Ethics: Plagiarism and fabrication is not tolerated and will result in failure for the course.
Attendance: Since class meets only once a week, two unexcused absences will hurt final grades. Students with three or more unexcused absences will not pass the class. Students need to present a doctor’s note describing the reason from missing class in order to have the absence excused. Given that this is a small, discussion-heavy class, attendance and participation will weigh heavily into final grades.
Laptops/ Cell Phones: Laptops may be used in class, though the professor reserves the right to ask they not be used at certain times. Please keep cell phones off during class.
Jan 29: Introduction on politics and the press
Feb. 5: Campaigns
READING: Joan Didion: “Insider Baseball” (New York Review of Books); Michael Hastings: “Hack: Confessions of Presidential Campaign Reporter” (GQ); Calderone: “At The 2012 Conventions, 15,000 Journalists Search For A Story.” (The Huffington Post)
SCREENING: D.A. Pennebaker: The War Room
WRITING: List of possible profile subjects due. Be prepared to discuss plans for securing and an in-person or phone interview.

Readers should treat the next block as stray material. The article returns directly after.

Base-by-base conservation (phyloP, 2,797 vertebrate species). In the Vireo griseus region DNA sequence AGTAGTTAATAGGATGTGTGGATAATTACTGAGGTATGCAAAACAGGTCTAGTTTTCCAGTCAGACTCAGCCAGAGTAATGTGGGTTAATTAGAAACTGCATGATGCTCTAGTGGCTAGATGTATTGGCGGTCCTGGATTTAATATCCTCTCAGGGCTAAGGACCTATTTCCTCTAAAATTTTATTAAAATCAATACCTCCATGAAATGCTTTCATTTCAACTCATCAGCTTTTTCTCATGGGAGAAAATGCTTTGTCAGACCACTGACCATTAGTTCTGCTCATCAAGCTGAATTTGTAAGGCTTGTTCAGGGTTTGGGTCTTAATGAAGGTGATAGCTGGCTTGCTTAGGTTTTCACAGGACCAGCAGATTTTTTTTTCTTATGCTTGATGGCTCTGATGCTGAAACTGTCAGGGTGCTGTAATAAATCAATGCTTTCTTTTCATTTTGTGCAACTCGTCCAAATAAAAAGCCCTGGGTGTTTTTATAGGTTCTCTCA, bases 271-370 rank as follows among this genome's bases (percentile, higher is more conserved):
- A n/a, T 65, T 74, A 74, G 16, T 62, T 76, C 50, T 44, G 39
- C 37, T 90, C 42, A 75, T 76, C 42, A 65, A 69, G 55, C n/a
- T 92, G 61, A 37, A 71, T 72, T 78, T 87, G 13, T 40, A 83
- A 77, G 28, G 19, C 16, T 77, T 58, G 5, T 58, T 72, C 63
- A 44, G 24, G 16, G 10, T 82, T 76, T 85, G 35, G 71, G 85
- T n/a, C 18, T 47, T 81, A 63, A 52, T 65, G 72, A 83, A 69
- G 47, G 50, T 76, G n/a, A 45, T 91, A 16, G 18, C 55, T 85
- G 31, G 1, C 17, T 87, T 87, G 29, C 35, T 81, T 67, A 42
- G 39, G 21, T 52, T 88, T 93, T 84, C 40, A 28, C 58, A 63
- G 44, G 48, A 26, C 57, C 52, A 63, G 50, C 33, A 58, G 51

Feb. 12: Campaigns II
GUEST SPEAKER: Marin Cogan, contributing editor for New York magazine and contributing writer for ESPN The Magazine; Has also reported on politics for National Journal, The New Republic, and Politico.
READING: David Foster Wallace: McCain’s Promise
WRITING: Discuss progress of political journalist profile.
Feb. 19: Scandal
READING: Matt Bai: “How Gary Hart’s Downfall Forever Changed American Politics” (New York Times Magazine); Calderone: “Edwards epilogue: Does the press really vet presidential candidates?” (Politico).
WRITING: First draft of profile due.
Feb 26: The White House
READING: Ken Auletta: “Fortress Bush” (The New Yorker); Leonard Downie: Selections from “The Obama Administration and the Press” (Committee To Protect Journalists); Rachel Rose Hartman and Chris Wilson: “The top 9,486 ways Jay Carney won’t answer your questions” (Yahoo News).
Writing: Political profile due by email to the professor on Mar. 2 by 6 p.m. Also, publish your story on Medium.
Mar. 5: National Security
READING: Michael Massing: Now They Tell Us (through pg. 66); Calderone and Sam Stein: “If You Were An Iraq War Critic, You’re Probably Not Being Asked To Go On TV” and “Americans Panicked Over ISIS Threat That Experts Say Isn’t Imminent” (The Huffington Post).
SCREENING: Bill Moyers: Buying The War
WRITING: Come prepared to discuss possible topics to explore for the second half of the course.
Mar. 12: National Security II